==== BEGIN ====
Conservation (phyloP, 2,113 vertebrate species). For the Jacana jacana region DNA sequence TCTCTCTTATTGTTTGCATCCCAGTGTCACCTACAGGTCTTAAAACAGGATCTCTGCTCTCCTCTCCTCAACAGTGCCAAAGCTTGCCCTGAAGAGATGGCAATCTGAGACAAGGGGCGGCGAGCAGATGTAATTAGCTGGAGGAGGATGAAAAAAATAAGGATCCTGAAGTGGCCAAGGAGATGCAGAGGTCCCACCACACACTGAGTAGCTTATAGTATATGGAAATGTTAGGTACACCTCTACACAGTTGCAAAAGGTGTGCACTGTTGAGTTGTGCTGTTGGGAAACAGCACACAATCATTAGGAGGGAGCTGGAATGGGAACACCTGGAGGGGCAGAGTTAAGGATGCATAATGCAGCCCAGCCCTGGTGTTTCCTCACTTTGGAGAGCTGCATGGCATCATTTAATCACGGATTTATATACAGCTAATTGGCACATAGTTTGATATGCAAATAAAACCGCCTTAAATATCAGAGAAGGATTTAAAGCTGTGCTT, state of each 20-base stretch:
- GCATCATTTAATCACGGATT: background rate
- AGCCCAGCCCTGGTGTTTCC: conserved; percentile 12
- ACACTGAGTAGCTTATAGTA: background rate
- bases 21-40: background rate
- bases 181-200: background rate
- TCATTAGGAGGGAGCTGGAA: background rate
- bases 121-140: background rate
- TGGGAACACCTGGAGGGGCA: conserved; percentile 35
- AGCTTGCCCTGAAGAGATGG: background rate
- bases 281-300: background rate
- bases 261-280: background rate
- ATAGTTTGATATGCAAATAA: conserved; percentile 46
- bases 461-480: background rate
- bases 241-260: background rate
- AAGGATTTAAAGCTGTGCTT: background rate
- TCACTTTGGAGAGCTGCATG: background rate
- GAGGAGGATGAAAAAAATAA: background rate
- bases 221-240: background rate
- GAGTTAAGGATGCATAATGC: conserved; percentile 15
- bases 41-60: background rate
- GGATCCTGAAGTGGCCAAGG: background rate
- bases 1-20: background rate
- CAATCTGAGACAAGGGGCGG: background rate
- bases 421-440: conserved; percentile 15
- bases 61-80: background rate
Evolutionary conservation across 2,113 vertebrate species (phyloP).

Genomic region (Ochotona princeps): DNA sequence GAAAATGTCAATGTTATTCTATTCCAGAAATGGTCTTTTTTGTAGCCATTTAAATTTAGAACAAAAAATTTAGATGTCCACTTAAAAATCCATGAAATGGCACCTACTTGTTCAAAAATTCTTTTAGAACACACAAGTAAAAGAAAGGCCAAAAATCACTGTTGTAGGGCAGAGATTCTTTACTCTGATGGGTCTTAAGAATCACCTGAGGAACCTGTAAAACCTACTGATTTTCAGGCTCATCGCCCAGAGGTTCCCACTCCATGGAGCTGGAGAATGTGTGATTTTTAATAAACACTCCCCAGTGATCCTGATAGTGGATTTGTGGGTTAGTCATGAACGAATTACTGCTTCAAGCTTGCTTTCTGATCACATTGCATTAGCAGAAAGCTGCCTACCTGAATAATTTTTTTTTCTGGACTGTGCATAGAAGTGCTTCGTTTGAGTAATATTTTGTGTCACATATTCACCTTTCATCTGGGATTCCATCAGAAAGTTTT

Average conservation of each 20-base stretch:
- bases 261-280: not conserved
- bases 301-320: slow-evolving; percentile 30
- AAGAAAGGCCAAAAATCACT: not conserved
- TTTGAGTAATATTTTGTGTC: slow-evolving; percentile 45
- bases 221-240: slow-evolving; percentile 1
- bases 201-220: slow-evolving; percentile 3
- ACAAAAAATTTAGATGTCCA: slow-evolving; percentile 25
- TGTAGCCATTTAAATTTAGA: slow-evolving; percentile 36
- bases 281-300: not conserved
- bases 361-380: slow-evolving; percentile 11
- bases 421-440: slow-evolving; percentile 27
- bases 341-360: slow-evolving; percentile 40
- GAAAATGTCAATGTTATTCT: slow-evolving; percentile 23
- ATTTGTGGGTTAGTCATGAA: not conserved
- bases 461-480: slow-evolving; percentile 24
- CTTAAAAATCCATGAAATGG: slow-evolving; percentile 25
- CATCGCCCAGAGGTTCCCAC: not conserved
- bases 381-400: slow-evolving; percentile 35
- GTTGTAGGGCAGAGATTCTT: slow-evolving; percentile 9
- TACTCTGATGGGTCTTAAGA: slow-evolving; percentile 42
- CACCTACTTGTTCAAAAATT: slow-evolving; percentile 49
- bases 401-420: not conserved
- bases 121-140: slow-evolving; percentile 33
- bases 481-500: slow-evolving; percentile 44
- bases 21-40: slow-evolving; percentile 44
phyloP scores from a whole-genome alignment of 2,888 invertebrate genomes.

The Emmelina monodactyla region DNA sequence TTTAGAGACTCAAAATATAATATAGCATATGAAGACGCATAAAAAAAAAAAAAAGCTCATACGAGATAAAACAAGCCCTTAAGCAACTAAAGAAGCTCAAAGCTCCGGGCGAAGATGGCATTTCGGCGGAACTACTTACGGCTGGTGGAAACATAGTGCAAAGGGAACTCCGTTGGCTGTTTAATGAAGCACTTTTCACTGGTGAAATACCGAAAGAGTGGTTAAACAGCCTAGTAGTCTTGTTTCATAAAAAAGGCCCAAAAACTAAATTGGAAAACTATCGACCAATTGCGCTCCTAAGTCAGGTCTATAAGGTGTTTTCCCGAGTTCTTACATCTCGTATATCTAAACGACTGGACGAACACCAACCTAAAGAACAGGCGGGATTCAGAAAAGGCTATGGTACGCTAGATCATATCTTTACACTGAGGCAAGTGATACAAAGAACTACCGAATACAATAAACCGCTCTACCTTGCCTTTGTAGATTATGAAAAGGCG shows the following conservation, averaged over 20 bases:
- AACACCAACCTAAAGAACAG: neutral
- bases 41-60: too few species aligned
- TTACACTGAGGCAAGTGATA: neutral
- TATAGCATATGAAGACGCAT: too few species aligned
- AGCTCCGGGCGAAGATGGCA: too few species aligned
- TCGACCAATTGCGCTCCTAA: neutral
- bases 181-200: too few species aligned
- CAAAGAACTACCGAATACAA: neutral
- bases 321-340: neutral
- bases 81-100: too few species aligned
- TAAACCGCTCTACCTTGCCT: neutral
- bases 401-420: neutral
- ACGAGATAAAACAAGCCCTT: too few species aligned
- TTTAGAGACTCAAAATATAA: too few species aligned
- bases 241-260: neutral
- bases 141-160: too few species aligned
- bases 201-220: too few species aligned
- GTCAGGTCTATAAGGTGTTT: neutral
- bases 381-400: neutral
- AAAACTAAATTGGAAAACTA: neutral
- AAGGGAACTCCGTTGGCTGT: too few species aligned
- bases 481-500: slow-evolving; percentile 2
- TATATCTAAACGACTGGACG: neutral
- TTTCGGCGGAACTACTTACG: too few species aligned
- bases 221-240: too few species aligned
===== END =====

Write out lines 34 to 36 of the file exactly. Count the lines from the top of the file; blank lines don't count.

- bases 221-240: slow-evolving; percentile 1
- bases 201-220: slow-evolving; percentile 3
- ACAAAAAATTTAGATGTCCA: slow-evolving; percentile 25